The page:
A Sydney Morning Herald report two weeks ago said some global reinsurers may be reluctant to do business with Australia and New Zealand after meeting current obligations because the region had been so fraught with natural disasters over the past few years.

QBE Insurance chief executive Frank O'Halloran said some of the world's biggest reinsurers had taken a financial "hammering" from payouts linked to floods, hailstorms and now earthquakes.

(Updates with video, comment from Finance Minister's office, more Key comments, background.)

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The truth is that we are pretty much stuffed.

NZI today is now telling us (as a customer via its call centre staff) that they expect the EQC to pay a further $115k out on each of the severely damaged properties.  So we need to submit a new EQC claim and wait the months it took last time for EQC men who didn't know what they were talking about, to say that all the damage is preexisting.

So if you had about $100k damage first time round and now the house needs rebuilt, EQC is going to have to cough up with the full cost on a modest house.  The problem is because EQC and private assessors hadn't even inspected most properties that claimants will be stuck between EQC and private insurers passing the buck for the next few years.

We had this problem with a four flat property, where the insurer was claiming EQC needed to make four payments and EQC were arguing that it was a single claim, this is still unresolved of course.

If private insurers are successful in their interpretation EQC's liabilities could be very high indeed. $7,8 or 9b cost to EQC anyone?

Chris_J: "a four flat property" were they insured as seperate units/flats or as a single property?

I guess the question will be whether you had 4 seperate policies with 4 seperate EQ premiums.

It appears the insurance company was only paying 1 eqc premium, so it's their fault the tussle with eqc has occurred.  It all depends on high they define a flat which in older conversions becomes complicated.

A neighbour who rents a house as short term accomodation was told by eqc they weren't covered even though their insurer paid eqc premiums, so who knows what is going on.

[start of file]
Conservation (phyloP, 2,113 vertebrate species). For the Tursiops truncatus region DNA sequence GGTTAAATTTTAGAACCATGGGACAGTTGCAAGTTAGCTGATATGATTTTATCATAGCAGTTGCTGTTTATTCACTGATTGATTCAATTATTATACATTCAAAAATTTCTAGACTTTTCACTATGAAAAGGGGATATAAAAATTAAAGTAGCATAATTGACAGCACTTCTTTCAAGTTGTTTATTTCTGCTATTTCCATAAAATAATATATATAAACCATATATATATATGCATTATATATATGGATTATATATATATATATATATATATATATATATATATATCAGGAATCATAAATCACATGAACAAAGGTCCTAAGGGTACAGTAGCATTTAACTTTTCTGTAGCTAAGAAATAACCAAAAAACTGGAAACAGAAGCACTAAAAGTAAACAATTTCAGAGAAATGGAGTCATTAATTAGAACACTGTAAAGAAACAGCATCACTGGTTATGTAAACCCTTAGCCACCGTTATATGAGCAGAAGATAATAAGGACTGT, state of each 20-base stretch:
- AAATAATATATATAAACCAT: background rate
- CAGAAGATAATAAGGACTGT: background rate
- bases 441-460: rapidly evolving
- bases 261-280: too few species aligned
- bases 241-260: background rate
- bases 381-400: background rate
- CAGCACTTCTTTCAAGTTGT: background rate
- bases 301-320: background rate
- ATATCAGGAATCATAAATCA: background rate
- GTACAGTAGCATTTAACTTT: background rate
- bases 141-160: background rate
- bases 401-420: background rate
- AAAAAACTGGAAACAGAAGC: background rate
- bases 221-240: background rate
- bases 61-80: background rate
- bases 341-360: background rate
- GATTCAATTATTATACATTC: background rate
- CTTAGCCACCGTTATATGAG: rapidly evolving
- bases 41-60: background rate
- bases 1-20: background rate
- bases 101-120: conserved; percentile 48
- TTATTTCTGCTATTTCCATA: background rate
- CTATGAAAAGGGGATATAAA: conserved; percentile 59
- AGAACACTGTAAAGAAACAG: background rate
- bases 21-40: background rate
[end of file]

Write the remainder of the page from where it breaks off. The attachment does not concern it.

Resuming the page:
Your accounts of what the situation is with insurers/EQC makes me wonder if I should continue paying AMI $120 a month for our house + contents insurance. Seems like it's a waste of money.

Your accounts of what the situation is with insurers/EQC makes me wonder if I should continue paying AMI $100 a month for our house + contents insurance. Seems like it's a waste of money.

Elley, better to have insurance than not (at least someone to get something from) and I guess you could rely on a Government bailout if a failure occured.  Of course it may pay to check who is actually underwriting it though.

@ Elley, A very intuitive question. From a dis-interested observer, reading between the same lines, I wouldn't ignore your intuition. With an 80% order of probability, the wisest move would be to move to a more substantial insurer. ASAP.

OK, thanks to both for your reply. The insurance business isn't something I know much about at all - we just pay for it as a matter of fact. Could you clarify what you mean by a more substantial insurer? (In other words I want names!).

you could look up the credit ratings if you trust them :-)

Fromreading  the thread one can imagine that the next "event" should be a big crack in the insurance industry. Not EQ proof any more.

Bet you Smith gets told to cancel his 'Moonman' party just in case !